499. The intelligent love, with which She explicitly believed all the divine truths, cannot be expressed in words, without misrepresenting its intensity. The most holy Mary knew all that She believed and believed all that She knew ; for the infused theological knowledge of the credibility of faith s mysteries, and the understanding of this credibility, existed in the wisest Virgin Mother in the highest degree possible in a mere creature. Her knowledge was kept in a constant actuality, and by means of her memory, like that of an angel, She never forgot, that which once She had learnt. This gift and faculty of the understanding She kept in constant operation in order to exercise her deep faith ; only at times, as already said, God suspended faith by other acts of the mind (No. 492, 465). Except that She was not yet a comprehensor, nothing was wanting in regard to her intelligence of the matters of faith and in regard to the clear knowledge of the Divinity. In this regard She held a position far above that of all the wayfarers and She by Herself constituted a class of such high degrees, as cannot be attained by any other wayfarer to heaven.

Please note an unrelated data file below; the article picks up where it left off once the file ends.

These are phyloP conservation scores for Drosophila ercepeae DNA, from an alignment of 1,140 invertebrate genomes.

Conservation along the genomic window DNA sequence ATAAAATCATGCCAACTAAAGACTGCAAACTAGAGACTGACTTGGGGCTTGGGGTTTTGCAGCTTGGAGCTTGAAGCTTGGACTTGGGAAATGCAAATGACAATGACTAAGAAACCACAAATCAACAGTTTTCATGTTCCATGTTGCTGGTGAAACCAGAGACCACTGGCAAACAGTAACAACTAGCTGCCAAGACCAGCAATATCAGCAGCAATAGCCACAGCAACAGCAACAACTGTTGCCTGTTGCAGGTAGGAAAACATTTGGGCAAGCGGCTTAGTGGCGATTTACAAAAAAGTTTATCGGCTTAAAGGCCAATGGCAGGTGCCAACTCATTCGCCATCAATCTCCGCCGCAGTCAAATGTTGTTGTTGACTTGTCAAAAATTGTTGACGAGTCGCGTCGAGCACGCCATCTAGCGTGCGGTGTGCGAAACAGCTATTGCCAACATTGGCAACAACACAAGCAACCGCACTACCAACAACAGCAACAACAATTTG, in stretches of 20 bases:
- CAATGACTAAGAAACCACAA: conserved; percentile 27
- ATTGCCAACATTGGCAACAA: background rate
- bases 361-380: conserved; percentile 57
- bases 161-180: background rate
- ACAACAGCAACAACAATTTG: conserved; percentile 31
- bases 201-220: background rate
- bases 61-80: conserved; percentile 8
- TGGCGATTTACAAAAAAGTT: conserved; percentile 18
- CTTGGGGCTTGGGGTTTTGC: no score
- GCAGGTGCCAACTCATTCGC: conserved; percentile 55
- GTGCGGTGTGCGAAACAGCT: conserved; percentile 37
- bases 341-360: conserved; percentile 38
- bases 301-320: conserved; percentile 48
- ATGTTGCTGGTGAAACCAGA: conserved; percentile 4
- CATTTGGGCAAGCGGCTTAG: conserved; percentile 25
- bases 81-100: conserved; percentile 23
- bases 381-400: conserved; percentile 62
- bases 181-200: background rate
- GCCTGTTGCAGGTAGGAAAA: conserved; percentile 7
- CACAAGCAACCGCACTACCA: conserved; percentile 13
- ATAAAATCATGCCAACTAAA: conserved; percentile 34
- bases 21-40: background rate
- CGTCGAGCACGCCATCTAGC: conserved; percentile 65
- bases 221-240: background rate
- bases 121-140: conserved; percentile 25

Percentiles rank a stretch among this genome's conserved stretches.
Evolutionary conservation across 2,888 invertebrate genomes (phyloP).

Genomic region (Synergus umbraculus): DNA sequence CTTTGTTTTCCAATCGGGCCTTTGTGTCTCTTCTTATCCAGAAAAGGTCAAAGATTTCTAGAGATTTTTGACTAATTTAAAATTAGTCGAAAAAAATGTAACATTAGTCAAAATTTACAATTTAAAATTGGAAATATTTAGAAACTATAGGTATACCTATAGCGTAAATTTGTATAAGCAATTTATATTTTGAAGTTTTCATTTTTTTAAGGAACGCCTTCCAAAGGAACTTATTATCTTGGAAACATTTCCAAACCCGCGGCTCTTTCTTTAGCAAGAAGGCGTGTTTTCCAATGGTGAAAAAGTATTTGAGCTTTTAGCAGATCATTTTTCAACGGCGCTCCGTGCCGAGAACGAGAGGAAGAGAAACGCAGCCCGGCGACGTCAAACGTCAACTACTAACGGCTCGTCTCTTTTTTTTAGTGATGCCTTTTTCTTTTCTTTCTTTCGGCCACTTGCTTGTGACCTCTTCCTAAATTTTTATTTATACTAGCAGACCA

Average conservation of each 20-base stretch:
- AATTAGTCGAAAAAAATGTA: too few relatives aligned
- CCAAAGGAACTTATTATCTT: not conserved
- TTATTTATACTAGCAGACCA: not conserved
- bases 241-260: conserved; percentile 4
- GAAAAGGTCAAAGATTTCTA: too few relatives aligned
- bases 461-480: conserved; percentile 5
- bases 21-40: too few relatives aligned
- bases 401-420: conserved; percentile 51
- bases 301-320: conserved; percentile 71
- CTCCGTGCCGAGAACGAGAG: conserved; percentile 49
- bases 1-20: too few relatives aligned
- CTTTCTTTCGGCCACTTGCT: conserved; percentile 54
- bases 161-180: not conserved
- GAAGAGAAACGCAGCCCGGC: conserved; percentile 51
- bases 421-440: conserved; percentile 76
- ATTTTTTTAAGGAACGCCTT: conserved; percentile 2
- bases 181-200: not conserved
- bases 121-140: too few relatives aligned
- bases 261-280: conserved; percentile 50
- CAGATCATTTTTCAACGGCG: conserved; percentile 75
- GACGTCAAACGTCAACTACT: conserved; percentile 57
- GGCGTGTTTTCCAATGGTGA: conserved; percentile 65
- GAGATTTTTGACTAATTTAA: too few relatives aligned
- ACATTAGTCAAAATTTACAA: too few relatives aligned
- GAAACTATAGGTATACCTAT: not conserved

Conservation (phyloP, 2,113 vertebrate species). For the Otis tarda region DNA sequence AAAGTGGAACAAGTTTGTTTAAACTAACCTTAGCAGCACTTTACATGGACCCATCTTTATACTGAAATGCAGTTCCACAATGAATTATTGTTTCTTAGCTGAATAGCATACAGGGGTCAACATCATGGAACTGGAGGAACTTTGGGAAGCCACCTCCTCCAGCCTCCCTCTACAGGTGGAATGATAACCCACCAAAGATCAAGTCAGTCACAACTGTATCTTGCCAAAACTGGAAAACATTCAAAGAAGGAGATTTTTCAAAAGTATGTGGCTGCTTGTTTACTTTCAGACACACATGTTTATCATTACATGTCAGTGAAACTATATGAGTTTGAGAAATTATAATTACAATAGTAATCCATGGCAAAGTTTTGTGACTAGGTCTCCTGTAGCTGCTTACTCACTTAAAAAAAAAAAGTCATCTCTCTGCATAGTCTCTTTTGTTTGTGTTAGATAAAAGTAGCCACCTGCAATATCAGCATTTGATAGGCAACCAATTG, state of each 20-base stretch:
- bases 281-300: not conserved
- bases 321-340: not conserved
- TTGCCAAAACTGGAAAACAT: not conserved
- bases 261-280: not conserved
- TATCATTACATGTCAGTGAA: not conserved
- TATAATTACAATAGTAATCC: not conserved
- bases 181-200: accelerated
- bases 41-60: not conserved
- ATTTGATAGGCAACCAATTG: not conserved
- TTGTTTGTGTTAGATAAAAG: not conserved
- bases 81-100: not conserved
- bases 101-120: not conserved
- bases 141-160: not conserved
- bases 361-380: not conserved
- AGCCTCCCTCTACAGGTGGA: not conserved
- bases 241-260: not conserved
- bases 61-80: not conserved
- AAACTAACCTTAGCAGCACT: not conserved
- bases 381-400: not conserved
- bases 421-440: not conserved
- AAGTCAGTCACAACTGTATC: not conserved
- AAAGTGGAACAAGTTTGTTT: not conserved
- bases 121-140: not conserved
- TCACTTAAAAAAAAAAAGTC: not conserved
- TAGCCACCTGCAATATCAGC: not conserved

500. And if the most holy Mary, while She exercised the acts of faith and hope, was in what might be called her most ordinary and therefore the lowest degree of activity, and if in that state She excelled all the angels and saints in merits by her faith and love, what must we say of the excellence of her acts, her merits and her affections, during the time in which She was exalted by the divine power to the blessed state of highest intuitive vision and clear knowledge of the Divinity? If this is beyond the comprehension of the angelic mind, how can an earthly creature ever hope to find words to describe it ? I there fore can only express the mere wish, that all mortals might come to a knowledge of the precious value of faith, by learning it from this heavenly Original, in whom faith attained its ultimate perfection and where it completely fulfilled the end for which it was created. Let the infidels, the heretics, the pagans and idolaters approach this Mistress of faith, most holy Mary, in order to be en lightened in their falsehoods and darksome errors and in order to find the sure way toward the last end of their being 1